Wednesday, 22 March 2017 8:58am
The department of politics at the University of Otago celebrates 50 years of teaching and research this year. This is the third in a monthly series of celebratory reflections on politics during the past 50 years. This month Professor Philip Nel and PhD candidate Can Cinar discuss global debt.
Tuesday, 14 March 2017 11:21am
New paper on redistribution in Africa, by Professor Philip Nel
Wednesday, 8 March 2017 3:19pm
I was one of 14 university students selected from around New Zealand to attend the UN Youth US Leadership Tour in February, this year. Over the month, we visited San Francisco, Washington D.C, Boston and New York to meet with government, non government and UN bodies.
Tuesday, 7 March 2017 10:41am
Thinking back to the hours spent sitting in POLS104 lectures a few years ago, there is no way I could have guessed then that studying politics could take me to Antarctica.
Monday, 6 March 2017 9:00am
With Tillerson and Mattis, McMaster's appointment completes a formidable line-up
Wednesday, 22 February 2017 9:48am
The department of politics at the University of Otago celebrates 50 years of teaching and research this year. This is the second of a monthly series of celebratory reflections on politics during the past 50 years. This month Bryce Edwards writes we’re at a another major turning point in authority systems.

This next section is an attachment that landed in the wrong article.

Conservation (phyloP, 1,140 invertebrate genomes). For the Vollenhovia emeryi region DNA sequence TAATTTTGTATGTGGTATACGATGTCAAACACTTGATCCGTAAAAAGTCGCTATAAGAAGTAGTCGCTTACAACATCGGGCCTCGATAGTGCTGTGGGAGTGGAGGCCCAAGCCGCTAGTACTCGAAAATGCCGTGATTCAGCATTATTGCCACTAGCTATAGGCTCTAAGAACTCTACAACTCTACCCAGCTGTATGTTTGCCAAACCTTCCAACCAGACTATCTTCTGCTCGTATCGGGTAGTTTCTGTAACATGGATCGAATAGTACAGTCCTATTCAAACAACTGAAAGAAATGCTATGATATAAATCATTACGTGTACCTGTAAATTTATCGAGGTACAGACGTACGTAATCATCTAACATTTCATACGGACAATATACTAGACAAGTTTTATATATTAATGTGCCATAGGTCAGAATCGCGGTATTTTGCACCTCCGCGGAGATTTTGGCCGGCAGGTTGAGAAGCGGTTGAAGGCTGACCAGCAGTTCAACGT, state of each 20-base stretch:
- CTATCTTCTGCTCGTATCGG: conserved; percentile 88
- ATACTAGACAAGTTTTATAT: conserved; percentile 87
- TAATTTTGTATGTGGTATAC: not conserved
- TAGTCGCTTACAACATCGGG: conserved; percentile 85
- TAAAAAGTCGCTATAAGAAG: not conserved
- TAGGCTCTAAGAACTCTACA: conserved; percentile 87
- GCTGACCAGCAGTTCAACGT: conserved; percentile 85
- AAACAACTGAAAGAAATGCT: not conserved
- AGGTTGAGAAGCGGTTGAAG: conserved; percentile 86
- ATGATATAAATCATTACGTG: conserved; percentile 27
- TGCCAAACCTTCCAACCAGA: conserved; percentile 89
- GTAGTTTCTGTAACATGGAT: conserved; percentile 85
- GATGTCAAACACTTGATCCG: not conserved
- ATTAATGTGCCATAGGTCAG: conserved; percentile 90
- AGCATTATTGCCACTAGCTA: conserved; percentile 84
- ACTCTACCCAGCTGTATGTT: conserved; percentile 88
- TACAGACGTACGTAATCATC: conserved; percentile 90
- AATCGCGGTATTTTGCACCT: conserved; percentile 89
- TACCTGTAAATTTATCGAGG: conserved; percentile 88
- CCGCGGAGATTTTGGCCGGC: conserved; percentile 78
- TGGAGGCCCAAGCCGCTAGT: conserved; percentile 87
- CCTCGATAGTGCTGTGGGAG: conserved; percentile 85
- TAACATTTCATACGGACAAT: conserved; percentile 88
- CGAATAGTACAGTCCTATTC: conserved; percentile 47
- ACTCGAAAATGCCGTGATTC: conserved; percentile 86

Monday, 13 February 2017 8:26am
The Department of Politics congratulates Eduardo Abou Ltaif, who recently completed his PhD.
Monday, 30 January 2017 9:05am
In just a few days, two BA (Politics) students, Meghan Stewart-Ward and Sophie Ross, will be winging their way to the USA, as part of the UN Youth US Leadership Tour.
Wednesday, 25 January 2017 8:22am
An email advertising a Humanities internship programme may have been overlooked by many students, but for Will Cosgriff, it was the start of a whole new academic adventure.
Saturday, 21 January 2017 11:23am
The most urgent challenges facing the planet will be solved only if governments recognise that knowledge must come before self-interest in policymaking.